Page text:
Michael Porter’s book, On Competition, is a 500+ page textbook which is widely acknowledged to be the bible on businesses competition and strategy. Bruce Greenwald and Judd Kahn wrote Competition Demystified, a 400 page thesis which simplifies Porter’s five forces of competition to a much more usable model. There’s a 49 page summary of Competition Demystified available on Kindle. I’m now going to attempt to describe my understanding of the process I derive from Greenwald & Kahn’s book by converting it to two page summary. Here goes.
Step 1 – Define Markets
Companies often operate in more than one market. Before analysing we need to chunk a company down to its individual markets. How finely do we need to do this? It depends on barriers to entry that we don’t know yet. Start by writing a list of products and geographies then put that aside until the next step is complete.
Step 2 – Identify Quantitative Indications of Barriers to Entry
Barriers to entry don’t exist in the majority of markets despite the unending amount of hype that companies publish regarding their brands, technology and processes. If barriers exist then the companies that possess them will tend to have two main properties:
- They earn a higher than normal return on capital over the long term.
- Industries where the company competes will tend to have fairly stable market shares between each company.
So first thing to check is the after-tax return on capital (ROC) of any company you are analysing. If the ROC averages more than 15 to 25 percent over a decade or more then that’s a strong indication of barriers to entry. If long-term average ROC is in the range of 6 to 8 percent after tax then there’s no barriers. If it’s between 8 and 15 percent then there’s no clear indication. It could mean irrational price competition has reduced potential returns in a market where barriers exist or it could mean the company is unsheltered by barriers but possesses exceptional management.
Coming back to the statement I made above about individual markets, if the ROC is medium to low it’s worth checking if the company has barriers to entry in some markets but not others. One way to find out is to try and find data which allows the ROC to be calculated for each market (not always easy). The second way is to look at something that you should check for anyway, even if the ROC is high; stable market shares.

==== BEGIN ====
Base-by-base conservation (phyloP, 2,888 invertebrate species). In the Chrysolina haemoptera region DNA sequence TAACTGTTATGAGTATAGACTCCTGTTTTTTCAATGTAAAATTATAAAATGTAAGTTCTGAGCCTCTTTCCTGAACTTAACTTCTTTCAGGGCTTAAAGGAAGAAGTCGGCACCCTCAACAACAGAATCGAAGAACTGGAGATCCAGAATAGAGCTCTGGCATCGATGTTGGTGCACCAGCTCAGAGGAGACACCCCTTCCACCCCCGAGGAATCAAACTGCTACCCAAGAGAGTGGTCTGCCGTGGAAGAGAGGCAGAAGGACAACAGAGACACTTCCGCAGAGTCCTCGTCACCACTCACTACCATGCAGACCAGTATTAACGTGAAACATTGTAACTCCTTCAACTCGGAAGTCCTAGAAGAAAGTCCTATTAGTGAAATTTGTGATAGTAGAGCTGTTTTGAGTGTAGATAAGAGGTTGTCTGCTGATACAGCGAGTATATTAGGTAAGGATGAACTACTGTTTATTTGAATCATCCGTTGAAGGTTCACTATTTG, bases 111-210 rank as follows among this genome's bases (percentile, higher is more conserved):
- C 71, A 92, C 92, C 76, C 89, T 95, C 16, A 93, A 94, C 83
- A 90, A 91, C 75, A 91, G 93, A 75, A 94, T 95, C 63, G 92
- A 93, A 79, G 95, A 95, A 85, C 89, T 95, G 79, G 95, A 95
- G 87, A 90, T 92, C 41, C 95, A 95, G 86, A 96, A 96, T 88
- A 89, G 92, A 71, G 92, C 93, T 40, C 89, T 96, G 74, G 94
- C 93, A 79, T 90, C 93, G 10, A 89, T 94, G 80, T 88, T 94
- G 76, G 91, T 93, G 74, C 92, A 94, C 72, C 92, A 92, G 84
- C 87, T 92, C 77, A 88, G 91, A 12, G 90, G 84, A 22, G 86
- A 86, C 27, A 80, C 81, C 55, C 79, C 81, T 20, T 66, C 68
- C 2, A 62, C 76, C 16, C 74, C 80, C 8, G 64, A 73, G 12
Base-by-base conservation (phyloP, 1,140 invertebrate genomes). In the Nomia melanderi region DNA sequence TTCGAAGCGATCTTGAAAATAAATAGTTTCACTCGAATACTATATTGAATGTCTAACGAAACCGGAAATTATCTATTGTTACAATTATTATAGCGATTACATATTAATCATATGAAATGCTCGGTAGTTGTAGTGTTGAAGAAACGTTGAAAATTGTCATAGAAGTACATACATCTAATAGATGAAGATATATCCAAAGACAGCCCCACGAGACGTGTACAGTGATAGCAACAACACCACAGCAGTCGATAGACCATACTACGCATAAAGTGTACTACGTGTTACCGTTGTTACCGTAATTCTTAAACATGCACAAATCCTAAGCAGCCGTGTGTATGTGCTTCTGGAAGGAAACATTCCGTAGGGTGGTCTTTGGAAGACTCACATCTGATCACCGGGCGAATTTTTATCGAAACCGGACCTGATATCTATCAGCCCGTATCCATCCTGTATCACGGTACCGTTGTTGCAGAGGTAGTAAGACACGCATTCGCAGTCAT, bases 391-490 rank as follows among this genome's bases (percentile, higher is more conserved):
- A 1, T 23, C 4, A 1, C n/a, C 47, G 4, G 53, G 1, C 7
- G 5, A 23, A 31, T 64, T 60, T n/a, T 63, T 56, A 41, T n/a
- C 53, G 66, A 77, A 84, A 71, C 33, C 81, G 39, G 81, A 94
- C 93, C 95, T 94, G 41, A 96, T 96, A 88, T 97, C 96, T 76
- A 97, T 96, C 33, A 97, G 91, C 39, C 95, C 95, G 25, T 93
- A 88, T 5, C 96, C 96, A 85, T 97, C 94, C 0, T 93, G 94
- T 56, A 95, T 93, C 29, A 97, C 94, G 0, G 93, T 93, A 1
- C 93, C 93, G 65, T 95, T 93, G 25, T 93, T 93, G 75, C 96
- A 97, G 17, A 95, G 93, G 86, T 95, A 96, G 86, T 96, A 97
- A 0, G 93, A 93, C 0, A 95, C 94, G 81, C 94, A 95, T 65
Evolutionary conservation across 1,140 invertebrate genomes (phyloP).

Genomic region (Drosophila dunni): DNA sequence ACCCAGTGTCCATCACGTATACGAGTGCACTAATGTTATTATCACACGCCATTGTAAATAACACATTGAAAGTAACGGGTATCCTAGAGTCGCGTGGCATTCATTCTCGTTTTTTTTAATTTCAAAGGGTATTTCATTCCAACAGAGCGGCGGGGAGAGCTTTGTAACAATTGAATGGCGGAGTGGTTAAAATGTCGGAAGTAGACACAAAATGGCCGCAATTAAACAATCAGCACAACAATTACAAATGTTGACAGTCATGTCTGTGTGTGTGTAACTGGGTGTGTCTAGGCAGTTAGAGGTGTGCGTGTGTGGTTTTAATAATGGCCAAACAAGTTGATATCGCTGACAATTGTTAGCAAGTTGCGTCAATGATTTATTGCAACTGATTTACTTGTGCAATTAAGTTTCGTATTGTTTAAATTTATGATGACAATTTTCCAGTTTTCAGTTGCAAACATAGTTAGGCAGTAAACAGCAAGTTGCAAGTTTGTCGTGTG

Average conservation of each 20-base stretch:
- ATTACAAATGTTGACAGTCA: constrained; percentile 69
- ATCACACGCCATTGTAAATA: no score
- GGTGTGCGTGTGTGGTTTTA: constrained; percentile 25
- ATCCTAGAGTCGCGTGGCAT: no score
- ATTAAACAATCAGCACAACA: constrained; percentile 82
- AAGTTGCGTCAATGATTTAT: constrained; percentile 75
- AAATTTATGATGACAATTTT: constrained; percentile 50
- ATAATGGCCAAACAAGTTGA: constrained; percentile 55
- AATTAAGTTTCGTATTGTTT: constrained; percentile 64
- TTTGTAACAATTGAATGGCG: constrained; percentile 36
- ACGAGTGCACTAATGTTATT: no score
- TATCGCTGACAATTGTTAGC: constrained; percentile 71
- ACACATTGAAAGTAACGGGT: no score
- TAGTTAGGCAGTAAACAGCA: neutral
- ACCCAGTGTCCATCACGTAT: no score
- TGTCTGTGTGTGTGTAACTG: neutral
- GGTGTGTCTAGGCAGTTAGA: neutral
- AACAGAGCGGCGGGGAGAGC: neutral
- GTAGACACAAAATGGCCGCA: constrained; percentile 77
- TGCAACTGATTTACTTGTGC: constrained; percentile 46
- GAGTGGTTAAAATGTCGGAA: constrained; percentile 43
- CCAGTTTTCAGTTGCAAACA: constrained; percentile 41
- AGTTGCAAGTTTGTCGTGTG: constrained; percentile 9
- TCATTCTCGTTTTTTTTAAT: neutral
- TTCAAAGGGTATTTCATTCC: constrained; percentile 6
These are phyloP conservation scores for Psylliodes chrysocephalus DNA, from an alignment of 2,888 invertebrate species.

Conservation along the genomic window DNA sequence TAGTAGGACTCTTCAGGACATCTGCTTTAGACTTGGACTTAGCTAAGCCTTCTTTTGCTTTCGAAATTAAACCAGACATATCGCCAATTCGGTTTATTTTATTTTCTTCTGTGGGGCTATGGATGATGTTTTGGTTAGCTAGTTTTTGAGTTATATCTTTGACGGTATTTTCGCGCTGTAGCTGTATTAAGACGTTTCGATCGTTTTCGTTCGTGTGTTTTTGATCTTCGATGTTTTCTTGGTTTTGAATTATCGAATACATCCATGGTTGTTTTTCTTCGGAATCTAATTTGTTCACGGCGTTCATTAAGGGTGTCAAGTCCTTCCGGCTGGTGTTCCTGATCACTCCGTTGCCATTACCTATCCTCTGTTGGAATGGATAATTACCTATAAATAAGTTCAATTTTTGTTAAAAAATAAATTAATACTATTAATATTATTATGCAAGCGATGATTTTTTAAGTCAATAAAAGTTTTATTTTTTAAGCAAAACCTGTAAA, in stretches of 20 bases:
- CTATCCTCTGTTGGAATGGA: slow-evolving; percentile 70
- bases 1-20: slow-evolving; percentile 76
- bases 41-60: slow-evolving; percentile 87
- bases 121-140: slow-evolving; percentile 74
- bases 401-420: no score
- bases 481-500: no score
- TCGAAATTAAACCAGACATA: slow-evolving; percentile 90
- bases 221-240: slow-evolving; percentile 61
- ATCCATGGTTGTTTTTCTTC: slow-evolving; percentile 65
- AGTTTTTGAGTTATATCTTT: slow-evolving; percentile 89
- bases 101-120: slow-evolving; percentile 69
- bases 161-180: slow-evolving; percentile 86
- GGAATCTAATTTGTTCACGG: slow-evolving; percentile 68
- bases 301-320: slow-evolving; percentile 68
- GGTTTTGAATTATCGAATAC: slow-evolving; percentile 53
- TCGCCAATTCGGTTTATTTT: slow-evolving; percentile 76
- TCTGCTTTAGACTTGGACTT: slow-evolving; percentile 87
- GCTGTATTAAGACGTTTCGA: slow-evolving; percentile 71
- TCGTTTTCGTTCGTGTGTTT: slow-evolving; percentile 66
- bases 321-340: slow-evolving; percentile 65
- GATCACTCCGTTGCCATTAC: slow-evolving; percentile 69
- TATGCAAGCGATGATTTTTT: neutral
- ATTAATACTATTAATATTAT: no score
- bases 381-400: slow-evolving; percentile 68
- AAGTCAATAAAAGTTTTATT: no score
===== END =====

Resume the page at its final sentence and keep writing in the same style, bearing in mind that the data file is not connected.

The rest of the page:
Greenwald and Kahn provide a couple of rules of thumb for market share assessment:
- Firstly count the number of main players in each market. If there are more than five then it’s unlikely there are barriers to entry.
- Secondly, if there is more than a five percent absolute market share change over a five to eight year period then there are no barriers to entry. If it’s less than two percent then the barriers are likely to be strong.
Step 3 – Look for Qualitative Reasons for Barriers
If the quantitative checks above suggest that barriers are present then we should be able to find qualitative indicators to triangulate our assessment. These fall into three categories:
- Supply barriers. This includes items such as patents or access to supply of a rare and costly raw material. In practice, real barriers of this type are rare. Patents can often be worked around and when a company can produce a product more cheaply than competitors it is usually due to economies of scale.
- Customer stickiness. This type is more common but I find it harder to be sure about because data on customer churn is not available for many industries. Situations where customers tend not to be able to overcome the cost or inconvenience of changing suppliers abound. Examples include:
- Consumer preferences for Coca-Cola because of habit and the cost/benefit risk of changing to another slightly cheaper brand.
- Dental laboratories preferring to deal with one wholesaler due to volume discounts, credit and convenience.
- The reliance of airlines and the military on manufacturers of aviation equipment for spare parts and service.
- Economies of scale. This one is simpler to quantify. The fixed costs to operate in any particular market should be similar for each competitor and this data is publicly available for listed companies. We can then calculate the market share needed to cover the fixed costs. If the amount of share is large, say more than 15%, then any market entrant is going to need to suffer losses for a significant period in order to reach minimum viable market share.